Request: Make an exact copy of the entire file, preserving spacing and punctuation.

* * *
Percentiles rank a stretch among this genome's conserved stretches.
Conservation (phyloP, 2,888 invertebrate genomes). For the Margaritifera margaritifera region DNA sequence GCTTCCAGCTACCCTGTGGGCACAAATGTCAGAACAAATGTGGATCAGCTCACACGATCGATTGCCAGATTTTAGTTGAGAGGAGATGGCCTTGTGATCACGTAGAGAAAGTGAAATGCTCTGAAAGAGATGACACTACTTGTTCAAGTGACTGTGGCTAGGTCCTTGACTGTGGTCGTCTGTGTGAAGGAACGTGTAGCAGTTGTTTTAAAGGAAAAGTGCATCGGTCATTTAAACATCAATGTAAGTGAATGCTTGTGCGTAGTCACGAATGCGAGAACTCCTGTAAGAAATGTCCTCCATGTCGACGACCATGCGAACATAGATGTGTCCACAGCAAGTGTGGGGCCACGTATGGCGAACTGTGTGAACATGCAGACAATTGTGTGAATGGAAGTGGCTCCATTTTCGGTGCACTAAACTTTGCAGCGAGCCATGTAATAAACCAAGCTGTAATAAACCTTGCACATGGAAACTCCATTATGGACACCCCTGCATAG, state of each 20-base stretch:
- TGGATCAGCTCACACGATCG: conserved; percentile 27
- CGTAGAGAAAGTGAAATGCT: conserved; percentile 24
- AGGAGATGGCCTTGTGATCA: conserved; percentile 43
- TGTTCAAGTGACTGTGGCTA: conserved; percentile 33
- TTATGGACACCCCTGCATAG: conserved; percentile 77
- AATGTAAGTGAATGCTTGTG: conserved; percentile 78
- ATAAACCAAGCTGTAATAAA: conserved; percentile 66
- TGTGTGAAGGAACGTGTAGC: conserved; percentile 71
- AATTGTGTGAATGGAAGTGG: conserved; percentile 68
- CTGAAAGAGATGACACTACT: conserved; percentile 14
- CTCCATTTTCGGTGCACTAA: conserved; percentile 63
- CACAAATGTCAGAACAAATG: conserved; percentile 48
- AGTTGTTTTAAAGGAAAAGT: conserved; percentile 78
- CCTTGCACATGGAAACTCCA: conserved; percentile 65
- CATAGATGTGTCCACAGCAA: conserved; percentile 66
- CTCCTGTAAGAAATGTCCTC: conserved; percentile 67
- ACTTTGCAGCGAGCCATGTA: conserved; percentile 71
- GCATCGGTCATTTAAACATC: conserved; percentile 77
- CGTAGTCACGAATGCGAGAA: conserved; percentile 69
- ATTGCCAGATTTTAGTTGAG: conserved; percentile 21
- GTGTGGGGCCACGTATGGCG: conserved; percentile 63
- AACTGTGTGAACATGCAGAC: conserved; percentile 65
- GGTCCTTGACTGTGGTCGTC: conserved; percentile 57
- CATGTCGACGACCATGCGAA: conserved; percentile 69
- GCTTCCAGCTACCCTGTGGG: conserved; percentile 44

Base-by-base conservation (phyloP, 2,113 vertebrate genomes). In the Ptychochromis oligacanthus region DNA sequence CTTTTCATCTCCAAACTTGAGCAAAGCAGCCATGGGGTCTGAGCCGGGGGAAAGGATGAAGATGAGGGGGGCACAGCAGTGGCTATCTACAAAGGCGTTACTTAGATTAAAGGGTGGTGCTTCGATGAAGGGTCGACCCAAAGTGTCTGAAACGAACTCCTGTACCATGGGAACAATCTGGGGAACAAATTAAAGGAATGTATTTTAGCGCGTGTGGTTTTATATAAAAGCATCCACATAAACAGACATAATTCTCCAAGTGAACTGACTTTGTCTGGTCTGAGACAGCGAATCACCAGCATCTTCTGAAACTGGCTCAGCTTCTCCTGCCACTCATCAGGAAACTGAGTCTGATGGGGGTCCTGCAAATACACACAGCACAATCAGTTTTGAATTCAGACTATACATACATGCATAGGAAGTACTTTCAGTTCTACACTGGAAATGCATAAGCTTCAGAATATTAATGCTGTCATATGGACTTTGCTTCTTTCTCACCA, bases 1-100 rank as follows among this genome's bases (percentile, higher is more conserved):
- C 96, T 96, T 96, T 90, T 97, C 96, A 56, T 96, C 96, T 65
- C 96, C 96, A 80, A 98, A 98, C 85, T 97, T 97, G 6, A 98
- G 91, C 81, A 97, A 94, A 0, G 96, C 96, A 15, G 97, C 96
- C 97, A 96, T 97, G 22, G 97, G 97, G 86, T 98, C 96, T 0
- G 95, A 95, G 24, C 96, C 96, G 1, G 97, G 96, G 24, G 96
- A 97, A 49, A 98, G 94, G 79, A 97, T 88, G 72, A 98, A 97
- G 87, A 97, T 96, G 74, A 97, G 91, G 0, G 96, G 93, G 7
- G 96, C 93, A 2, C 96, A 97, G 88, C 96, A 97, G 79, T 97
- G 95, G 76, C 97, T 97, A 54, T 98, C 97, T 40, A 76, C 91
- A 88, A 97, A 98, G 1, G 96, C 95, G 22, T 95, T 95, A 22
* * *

Percentiles rank a stretch among this genome's conserved stretches.
Conservation (phyloP, 2,888 invertebrate genomes). For the Margaritifera margaritifera region DNA sequence GCTTCCAGCTACCCTGTGGGCACAAATGTCAGAACAAATGTGGATCAGCTCACACGATCGATTGCCAGATTTTAGTTGAGAGGAGATGGCCTTGTGATCACGTAGAGAAAGTGAAATGCTCTGAAAGAGATGACACTACTTGTTCAAGTGACTGTGGCTAGGTCCTTGACTGTGGTCGTCTGTGTGAAGGAACGTGTAGCAGTTGTTTTAAAGGAAAAGTGCATCGGTCATTTAAACATCAATGTAAGTGAATGCTTGTGCGTAGTCACGAATGCGAGAACTCCTGTAAGAAATGTCCTCCATGTCGACGACCATGCGAACATAGATGTGTCCACAGCAAGTGTGGGGCCACGTATGGCGAACTGTGTGAACATGCAGACAATTGTGTGAATGGAAGTGGCTCCATTTTCGGTGCACTAAACTTTGCAGCGAGCCATGTAATAAACCAAGCTGTAATAAACCTTGCACATGGAAACTCCATTATGGACACCCCTGCATAG, state of each 20-base stretch:
- TGGATCAGCTCACACGATCG: conserved; percentile 27
- CGTAGAGAAAGTGAAATGCT: conserved; percentile 24
- AGGAGATGGCCTTGTGATCA: conserved; percentile 43
- TGTTCAAGTGACTGTGGCTA: conserved; percentile 33
- TTATGGACACCCCTGCATAG: conserved; percentile 77
- AATGTAAGTGAATGCTTGTG: conserved; percentile 78
- ATAAACCAAGCTGTAATAAA: conserved; percentile 66
- TGTGTGAAGGAACGTGTAGC: conserved; percentile 71
- AATTGTGTGAATGGAAGTGG: conserved; percentile 68
- CTGAAAGAGATGACACTACT: conserved; percentile 14
- CTCCATTTTCGGTGCACTAA: conserved; percentile 63
- CACAAATGTCAGAACAAATG: conserved; percentile 48
- AGTTGTTTTAAAGGAAAAGT: conserved; percentile 78
- CCTTGCACATGGAAACTCCA: conserved; percentile 65
- CATAGATGTGTCCACAGCAA: conserved; percentile 66
- CTCCTGTAAGAAATGTCCTC: conserved; percentile 67
- ACTTTGCAGCGAGCCATGTA: conserved; percentile 71
- GCATCGGTCATTTAAACATC: conserved; percentile 77
- CGTAGTCACGAATGCGAGAA: conserved; percentile 69
- ATTGCCAGATTTTAGTTGAG: conserved; percentile 21
- GTGTGGGGCCACGTATGGCG: conserved; percentile 63
- AACTGTGTGAACATGCAGAC: conserved; percentile 65
- GGTCCTTGACTGTGGTCGTC: conserved; percentile 57
- CATGTCGACGACCATGCGAA: conserved; percentile 69
- GCTTCCAGCTACCCTGTGGG: conserved; percentile 44

Base-by-base conservation (phyloP, 2,113 vertebrate genomes). In the Ptychochromis oligacanthus region DNA sequence CTTTTCATCTCCAAACTTGAGCAAAGCAGCCATGGGGTCTGAGCCGGGGGAAAGGATGAAGATGAGGGGGGCACAGCAGTGGCTATCTACAAAGGCGTTACTTAGATTAAAGGGTGGTGCTTCGATGAAGGGTCGACCCAAAGTGTCTGAAACGAACTCCTGTACCATGGGAACAATCTGGGGAACAAATTAAAGGAATGTATTTTAGCGCGTGTGGTTTTATATAAAAGCATCCACATAAACAGACATAATTCTCCAAGTGAACTGACTTTGTCTGGTCTGAGACAGCGAATCACCAGCATCTTCTGAAACTGGCTCAGCTTCTCCTGCCACTCATCAGGAAACTGAGTCTGATGGGGGTCCTGCAAATACACACAGCACAATCAGTTTTGAATTCAGACTATACATACATGCATAGGAAGTACTTTCAGTTCTACACTGGAAATGCATAAGCTTCAGAATATTAATGCTGTCATATGGACTTTGCTTCTTTCTCACCA, bases 1-100 rank as follows among this genome's bases (percentile, higher is more conserved):
- C 96, T 96, T 96, T 90, T 97, C 96, A 56, T 96, C 96, T 65
- C 96, C 96, A 80, A 98, A 98, C 85, T 97, T 97, G 6, A 98
- G 91, C 81, A 97, A 94, A 0, G 96, C 96, A 15, G 97, C 96
- C 97, A 96, T 97, G 22, G 97, G 97, G 86, T 98, C 96, T 0
- G 95, A 95, G 24, C 96, C 96, G 1, G 97, G 96, G 24, G 96
- A 97, A 49, A 98, G 94, G 79, A 97, T 88, G 72, A 98, A 97
- G 87, A 97, T 96, G 74, A 97, G 91, G 0, G 96, G 93, G 7
- G 96, C 93, A 2, C 96, A 97, G 88, C 96, A 97, G 79, T 97
- G 95, G 76, C 97, T 97, A 54, T 98, C 97, T 40, A 76, C 91
- A 88, A 97, A 98, G 1, G 96, C 95, G 22, T 95, T 95, A 22